“We must tell people, Corrie. We must tell them what we learned,” said Betsie. The Hiding Place, by Corrie ten Boom, is the biography of a woman in Holland during the Holocaust. The book starts out in 1937, in Haarlem, Holland. Corrie and her family were Christians who hid Jews from persecution by the German soldiers. Corrie was forced to make decisions and take actions all throughout different periods in her life. When her mother fell ill, she learned to care for someone who couldn’t do anything for her. During the time when the family was hiding the Jews, she was forced to be brave and strong. Finally, when her family was taken to the concentration camps, Corrie, with the help of her sister Betsie, was able to show love and compassion for the prisoners as well as the German soldiers. Corrie ten Boom was an honest, brave, and loving individual, which was shown in her actions.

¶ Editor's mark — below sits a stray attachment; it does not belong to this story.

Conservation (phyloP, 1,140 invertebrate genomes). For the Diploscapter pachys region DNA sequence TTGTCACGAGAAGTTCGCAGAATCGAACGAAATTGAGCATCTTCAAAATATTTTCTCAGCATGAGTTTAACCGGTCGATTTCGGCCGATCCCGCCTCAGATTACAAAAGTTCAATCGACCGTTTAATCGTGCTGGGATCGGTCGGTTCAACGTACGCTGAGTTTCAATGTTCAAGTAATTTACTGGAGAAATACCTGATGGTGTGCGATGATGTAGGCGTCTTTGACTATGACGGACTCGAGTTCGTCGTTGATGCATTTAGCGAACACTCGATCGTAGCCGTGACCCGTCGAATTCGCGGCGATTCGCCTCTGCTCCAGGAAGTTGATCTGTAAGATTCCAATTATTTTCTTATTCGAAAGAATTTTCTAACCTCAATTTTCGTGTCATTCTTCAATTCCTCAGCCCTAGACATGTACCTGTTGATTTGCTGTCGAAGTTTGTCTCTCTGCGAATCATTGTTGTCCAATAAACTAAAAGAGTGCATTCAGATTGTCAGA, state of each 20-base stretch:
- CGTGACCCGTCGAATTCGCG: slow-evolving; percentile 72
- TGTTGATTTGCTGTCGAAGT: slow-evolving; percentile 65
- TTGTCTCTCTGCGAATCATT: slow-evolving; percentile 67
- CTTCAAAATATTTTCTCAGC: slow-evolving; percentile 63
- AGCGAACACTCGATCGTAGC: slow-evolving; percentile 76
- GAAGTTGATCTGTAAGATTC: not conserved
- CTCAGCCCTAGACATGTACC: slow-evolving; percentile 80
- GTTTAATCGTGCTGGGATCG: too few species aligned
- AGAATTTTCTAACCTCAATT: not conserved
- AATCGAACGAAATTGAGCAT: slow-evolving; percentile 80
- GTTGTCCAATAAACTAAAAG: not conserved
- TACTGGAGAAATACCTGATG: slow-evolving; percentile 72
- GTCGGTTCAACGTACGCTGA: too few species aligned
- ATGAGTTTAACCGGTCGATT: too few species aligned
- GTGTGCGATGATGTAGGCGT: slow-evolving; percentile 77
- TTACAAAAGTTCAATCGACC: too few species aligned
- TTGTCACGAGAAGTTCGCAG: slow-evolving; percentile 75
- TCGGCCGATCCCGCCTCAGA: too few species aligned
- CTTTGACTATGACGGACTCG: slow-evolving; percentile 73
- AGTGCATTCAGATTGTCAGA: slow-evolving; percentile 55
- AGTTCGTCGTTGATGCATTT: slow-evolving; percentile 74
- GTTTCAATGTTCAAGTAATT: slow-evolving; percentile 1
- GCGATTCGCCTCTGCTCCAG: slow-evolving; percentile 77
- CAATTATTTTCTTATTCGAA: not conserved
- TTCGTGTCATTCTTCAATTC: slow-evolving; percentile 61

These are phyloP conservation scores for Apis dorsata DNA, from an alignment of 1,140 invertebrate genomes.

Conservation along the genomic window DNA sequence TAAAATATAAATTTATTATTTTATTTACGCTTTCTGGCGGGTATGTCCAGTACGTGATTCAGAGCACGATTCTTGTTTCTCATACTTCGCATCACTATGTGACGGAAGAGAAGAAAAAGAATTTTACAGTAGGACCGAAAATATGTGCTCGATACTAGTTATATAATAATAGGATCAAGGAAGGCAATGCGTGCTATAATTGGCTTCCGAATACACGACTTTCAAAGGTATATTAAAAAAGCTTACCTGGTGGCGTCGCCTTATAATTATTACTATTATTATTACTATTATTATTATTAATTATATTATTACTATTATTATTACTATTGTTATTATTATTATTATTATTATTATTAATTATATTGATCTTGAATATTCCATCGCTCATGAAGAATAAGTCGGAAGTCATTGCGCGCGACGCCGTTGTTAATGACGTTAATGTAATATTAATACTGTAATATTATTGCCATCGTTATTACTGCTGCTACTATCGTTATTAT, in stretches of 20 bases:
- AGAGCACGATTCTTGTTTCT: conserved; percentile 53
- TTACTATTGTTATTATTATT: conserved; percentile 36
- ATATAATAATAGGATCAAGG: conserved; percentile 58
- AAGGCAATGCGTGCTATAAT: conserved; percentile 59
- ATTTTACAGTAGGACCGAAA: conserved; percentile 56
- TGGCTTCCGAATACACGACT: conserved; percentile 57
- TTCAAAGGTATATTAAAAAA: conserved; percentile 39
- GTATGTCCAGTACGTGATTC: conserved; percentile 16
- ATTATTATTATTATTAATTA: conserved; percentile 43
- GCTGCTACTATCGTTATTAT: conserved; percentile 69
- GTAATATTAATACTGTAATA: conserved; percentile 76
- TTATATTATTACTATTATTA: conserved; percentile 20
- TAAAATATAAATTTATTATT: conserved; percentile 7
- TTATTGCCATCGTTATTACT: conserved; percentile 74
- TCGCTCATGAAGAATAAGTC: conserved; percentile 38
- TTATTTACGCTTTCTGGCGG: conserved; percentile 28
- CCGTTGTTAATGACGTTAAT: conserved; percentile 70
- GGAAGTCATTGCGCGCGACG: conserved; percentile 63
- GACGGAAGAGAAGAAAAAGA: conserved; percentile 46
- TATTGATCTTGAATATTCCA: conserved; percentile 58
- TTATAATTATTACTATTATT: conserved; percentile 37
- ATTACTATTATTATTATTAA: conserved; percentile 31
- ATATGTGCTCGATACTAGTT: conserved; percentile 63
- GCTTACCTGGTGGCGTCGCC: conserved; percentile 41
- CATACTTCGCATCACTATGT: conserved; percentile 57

In a person’s time of need, Corrie ten Boom’s mother, Cornelia (Cor) ten Boom, would always take food and a warm smile to help. She was an example of generosity, kindness, and selfless service to her family. Because she was always helping and caring for others, she was easy to love. Eventually, a she had a stroke and was partially paralyzed in her arms and legs, and lost her speech ability. Corrie took care of her, and learned what it meant to care for someone who could do nothing for her in return. This was an important lesson that she would use in her further ministry. Miraculously, her mother sang a hymn, “Fairest Lord Jesus,” at her daughter Nollie’s wedding, but never spoke another word after that. Cornelia ten Boom died four weeks later with a smile on her face.
During the underground period, when the ten Booms were hiding the Jews in their home, Corrie was force to be brave. Because the Nazi soldiers seemed to be everywhere, they lived in constant fear of being found out. In the middle of the night, her family would wake her up and ask about